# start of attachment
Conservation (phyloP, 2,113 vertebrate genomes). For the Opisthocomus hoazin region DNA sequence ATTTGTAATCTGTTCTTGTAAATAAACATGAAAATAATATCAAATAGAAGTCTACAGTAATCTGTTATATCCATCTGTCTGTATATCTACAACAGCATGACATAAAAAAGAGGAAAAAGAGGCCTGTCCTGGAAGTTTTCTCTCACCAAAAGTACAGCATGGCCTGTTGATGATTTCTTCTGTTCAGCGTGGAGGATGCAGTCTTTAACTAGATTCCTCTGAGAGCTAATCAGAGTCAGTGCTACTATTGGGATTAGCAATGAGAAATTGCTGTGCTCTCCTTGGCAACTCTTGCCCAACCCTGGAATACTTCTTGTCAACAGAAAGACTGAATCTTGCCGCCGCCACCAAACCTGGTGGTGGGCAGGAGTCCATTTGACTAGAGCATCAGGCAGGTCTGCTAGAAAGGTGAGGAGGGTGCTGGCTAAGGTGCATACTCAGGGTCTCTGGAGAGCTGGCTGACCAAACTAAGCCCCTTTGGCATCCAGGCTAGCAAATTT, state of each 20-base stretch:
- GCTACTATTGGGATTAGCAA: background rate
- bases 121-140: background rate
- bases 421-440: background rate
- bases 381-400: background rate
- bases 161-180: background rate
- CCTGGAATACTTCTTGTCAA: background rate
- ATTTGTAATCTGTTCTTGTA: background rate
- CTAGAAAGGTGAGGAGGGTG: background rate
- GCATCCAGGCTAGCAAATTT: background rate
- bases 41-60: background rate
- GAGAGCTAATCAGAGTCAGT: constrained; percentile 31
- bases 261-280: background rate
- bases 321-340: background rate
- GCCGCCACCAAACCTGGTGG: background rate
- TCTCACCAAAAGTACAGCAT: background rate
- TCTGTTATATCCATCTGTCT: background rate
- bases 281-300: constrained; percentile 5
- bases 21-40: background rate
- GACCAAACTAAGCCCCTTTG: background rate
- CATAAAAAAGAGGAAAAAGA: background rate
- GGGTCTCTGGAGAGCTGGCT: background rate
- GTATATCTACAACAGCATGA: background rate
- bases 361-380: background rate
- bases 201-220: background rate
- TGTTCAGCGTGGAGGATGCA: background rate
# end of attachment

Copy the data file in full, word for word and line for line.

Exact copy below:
Conservation (phyloP, 2,113 vertebrate genomes). For the Opisthocomus hoazin region DNA sequence ATTTGTAATCTGTTCTTGTAAATAAACATGAAAATAATATCAAATAGAAGTCTACAGTAATCTGTTATATCCATCTGTCTGTATATCTACAACAGCATGACATAAAAAAGAGGAAAAAGAGGCCTGTCCTGGAAGTTTTCTCTCACCAAAAGTACAGCATGGCCTGTTGATGATTTCTTCTGTTCAGCGTGGAGGATGCAGTCTTTAACTAGATTCCTCTGAGAGCTAATCAGAGTCAGTGCTACTATTGGGATTAGCAATGAGAAATTGCTGTGCTCTCCTTGGCAACTCTTGCCCAACCCTGGAATACTTCTTGTCAACAGAAAGACTGAATCTTGCCGCCGCCACCAAACCTGGTGGTGGGCAGGAGTCCATTTGACTAGAGCATCAGGCAGGTCTGCTAGAAAGGTGAGGAGGGTGCTGGCTAAGGTGCATACTCAGGGTCTCTGGAGAGCTGGCTGACCAAACTAAGCCCCTTTGGCATCCAGGCTAGCAAATTT, state of each 20-base stretch:
- GCTACTATTGGGATTAGCAA: background rate
- bases 121-140: background rate
- bases 421-440: background rate
- bases 381-400: background rate
- bases 161-180: background rate
- CCTGGAATACTTCTTGTCAA: background rate
- ATTTGTAATCTGTTCTTGTA: background rate
- CTAGAAAGGTGAGGAGGGTG: background rate
- GCATCCAGGCTAGCAAATTT: background rate
- bases 41-60: background rate
- GAGAGCTAATCAGAGTCAGT: constrained; percentile 31
- bases 261-280: background rate
- bases 321-340: background rate
- GCCGCCACCAAACCTGGTGG: background rate
- TCTCACCAAAAGTACAGCAT: background rate
- TCTGTTATATCCATCTGTCT: background rate
- bases 281-300: constrained; percentile 5
- bases 21-40: background rate
- GACCAAACTAAGCCCCTTTG: background rate
- CATAAAAAAGAGGAAAAAGA: background rate
- GGGTCTCTGGAGAGCTGGCT: background rate
- GTATATCTACAACAGCATGA: background rate
- bases 361-380: background rate
- bases 201-220: background rate
- TGTTCAGCGTGGAGGATGCA: background rate